Balance 526

Balance 526 Owner’s Review: Little Bird

Many thanks to Tiffany and Frank from California who helped us with this Balance 526 Owner’s Review! This is a great one, some really good insights here on the Balance 526 and catamarans in general.

Can you tell us a bit about yourself and your Balance 526 catamaran. Which layout did you go for?
We’re Tiffany and Frank from Santa Cruz, California. We have Little Bird, our Balance 526, built starting in the months just before the pandemic started. It’s our 8th boat and 3rd catamaran. Previously we sailed the super fun Seawind 1000 and just recently sold our 2001 Catana 431. Little Bird was completed in October 2021 and we sailed it from South Africa to Grenada in November/December on a 6200 miles, 28 day passage.

Since then, we’ve been cruising the Caribbean. We have the standard owners versions with daggerboards and I think our boat (hull 12) really has all the major (and minor) stuff perfected.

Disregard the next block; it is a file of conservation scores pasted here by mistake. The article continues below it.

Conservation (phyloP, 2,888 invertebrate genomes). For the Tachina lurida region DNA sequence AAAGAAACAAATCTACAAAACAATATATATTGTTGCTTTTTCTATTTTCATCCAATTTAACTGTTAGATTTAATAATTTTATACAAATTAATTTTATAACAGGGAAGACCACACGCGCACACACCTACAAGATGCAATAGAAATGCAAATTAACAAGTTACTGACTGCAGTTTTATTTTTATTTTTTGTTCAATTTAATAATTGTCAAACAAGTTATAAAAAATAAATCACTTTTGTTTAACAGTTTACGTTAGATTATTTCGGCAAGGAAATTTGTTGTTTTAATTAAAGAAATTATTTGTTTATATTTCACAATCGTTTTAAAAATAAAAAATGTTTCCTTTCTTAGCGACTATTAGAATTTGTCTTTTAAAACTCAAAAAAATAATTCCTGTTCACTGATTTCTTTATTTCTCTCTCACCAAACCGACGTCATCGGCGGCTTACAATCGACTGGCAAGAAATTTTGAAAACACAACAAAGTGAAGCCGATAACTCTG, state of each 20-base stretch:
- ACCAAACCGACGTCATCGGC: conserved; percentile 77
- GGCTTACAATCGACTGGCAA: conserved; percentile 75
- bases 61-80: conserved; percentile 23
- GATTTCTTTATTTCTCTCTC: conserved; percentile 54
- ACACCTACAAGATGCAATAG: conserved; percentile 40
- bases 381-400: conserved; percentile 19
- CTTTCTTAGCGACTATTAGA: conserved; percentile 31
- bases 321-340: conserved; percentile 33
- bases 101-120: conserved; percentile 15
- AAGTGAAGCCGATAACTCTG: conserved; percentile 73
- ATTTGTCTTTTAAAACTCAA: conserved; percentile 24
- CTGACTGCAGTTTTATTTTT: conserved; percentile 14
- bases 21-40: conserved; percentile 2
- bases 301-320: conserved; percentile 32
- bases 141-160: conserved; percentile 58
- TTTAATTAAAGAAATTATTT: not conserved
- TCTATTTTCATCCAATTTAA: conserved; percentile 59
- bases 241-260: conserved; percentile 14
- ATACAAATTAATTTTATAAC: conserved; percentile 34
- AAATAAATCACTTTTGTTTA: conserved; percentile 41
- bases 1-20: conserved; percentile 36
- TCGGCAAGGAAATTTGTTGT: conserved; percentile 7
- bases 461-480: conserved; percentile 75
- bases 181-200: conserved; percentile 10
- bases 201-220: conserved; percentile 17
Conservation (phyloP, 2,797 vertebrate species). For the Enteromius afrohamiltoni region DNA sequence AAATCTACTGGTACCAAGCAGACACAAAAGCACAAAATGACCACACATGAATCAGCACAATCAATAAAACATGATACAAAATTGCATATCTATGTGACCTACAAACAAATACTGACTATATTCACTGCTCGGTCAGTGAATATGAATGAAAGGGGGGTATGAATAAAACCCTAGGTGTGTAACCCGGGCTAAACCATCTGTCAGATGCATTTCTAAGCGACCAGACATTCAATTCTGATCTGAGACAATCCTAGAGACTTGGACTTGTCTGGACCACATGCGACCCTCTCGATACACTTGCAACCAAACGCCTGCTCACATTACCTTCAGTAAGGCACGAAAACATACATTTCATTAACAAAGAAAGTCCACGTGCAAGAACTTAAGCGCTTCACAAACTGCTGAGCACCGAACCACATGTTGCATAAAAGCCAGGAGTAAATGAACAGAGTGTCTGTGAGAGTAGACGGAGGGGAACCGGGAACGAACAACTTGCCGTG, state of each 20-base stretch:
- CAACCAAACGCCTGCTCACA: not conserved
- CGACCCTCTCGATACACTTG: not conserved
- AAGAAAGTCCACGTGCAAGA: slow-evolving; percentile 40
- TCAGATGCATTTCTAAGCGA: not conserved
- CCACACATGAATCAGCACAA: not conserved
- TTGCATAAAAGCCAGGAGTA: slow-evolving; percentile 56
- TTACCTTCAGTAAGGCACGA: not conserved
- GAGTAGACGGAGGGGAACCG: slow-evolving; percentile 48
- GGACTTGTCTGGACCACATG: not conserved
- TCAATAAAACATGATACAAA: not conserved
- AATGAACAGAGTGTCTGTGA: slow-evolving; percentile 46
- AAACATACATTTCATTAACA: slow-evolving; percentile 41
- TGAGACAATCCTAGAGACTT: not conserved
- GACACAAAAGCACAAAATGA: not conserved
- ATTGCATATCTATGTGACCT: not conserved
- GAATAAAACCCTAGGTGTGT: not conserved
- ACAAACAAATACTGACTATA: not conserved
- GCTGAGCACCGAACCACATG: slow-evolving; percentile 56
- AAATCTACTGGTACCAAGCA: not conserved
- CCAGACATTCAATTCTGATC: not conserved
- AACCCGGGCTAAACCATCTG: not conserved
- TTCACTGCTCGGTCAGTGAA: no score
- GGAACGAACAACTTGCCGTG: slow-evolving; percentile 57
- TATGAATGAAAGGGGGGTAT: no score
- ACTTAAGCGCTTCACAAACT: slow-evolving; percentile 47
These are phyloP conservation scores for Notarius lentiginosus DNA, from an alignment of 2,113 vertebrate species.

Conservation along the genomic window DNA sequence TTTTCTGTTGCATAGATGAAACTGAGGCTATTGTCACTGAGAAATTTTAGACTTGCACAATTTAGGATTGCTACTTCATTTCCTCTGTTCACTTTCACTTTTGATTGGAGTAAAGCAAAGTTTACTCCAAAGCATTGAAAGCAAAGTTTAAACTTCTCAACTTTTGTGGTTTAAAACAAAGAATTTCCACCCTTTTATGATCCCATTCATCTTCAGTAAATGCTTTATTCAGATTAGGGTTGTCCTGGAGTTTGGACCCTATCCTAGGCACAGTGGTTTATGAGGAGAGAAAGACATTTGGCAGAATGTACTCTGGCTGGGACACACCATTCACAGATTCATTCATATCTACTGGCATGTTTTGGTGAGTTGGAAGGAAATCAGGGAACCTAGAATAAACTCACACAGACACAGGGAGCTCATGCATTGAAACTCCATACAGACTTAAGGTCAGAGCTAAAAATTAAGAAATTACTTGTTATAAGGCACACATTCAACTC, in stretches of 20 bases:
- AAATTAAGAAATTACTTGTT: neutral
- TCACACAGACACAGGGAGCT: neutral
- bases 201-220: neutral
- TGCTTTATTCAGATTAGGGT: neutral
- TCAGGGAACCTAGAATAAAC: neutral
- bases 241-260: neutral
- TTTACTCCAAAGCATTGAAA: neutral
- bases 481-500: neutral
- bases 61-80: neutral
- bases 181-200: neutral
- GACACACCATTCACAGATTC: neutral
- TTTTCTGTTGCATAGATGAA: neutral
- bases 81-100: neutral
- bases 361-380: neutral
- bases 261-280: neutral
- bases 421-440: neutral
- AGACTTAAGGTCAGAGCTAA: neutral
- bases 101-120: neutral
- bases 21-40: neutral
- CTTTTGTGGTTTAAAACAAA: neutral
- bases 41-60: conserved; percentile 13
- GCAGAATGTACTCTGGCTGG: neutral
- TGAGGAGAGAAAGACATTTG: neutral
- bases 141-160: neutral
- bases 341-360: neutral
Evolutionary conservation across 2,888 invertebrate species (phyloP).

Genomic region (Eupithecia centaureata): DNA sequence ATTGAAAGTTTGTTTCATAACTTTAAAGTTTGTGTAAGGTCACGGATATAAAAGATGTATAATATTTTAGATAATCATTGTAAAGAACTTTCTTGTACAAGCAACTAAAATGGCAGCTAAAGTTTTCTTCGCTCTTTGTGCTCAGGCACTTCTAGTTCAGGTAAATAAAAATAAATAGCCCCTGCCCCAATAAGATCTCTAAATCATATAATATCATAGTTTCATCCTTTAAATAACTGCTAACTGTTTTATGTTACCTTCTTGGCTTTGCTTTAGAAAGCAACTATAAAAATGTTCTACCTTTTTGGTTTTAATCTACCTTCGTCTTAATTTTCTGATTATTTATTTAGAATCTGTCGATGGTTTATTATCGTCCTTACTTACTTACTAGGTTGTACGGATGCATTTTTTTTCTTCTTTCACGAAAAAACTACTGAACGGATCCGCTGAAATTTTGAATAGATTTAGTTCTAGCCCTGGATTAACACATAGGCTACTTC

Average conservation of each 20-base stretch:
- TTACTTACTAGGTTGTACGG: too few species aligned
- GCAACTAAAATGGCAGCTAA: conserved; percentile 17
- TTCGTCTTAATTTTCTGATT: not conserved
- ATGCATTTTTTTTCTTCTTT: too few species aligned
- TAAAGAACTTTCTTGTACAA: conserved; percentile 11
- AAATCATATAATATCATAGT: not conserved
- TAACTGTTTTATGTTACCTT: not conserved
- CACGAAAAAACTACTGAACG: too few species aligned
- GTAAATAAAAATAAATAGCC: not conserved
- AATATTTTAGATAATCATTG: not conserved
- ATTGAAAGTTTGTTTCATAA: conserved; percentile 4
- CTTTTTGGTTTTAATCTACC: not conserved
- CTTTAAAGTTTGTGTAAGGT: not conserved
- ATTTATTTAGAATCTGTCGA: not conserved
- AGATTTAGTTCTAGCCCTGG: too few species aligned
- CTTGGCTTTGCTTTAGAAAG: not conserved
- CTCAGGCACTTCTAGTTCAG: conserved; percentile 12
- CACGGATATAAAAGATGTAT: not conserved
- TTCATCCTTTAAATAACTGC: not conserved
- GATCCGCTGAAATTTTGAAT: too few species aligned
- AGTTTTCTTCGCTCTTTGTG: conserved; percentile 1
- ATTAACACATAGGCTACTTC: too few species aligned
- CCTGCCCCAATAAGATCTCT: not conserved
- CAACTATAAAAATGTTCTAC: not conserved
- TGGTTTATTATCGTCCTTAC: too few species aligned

Why did you choose the Balance 526? Was it the finish, the performance or the Versahelm for example?
Even after watching a first video walkthrough online, we knew the Balance was the right boat. It addressed many of the issues our other boats had, and also included so many great new ideas (it’s really true that all the systems are easily accessible without tearing the boat apart or crawling in unnatural positions).

The Versahelm – and really the visibility from both the upper and lower helm – is awesome. I loved my Catana outer helm stations, but have come to love this setup even more. Then, once we got on Vingilote (hull 9?) I was 100% sold. The fit and finish that the Nexus yard is achieving is some of the best I’ve ever seen. Performance was the table-stakes. We were only considering daggerboard performance cats.

When was she launched? How was the build process?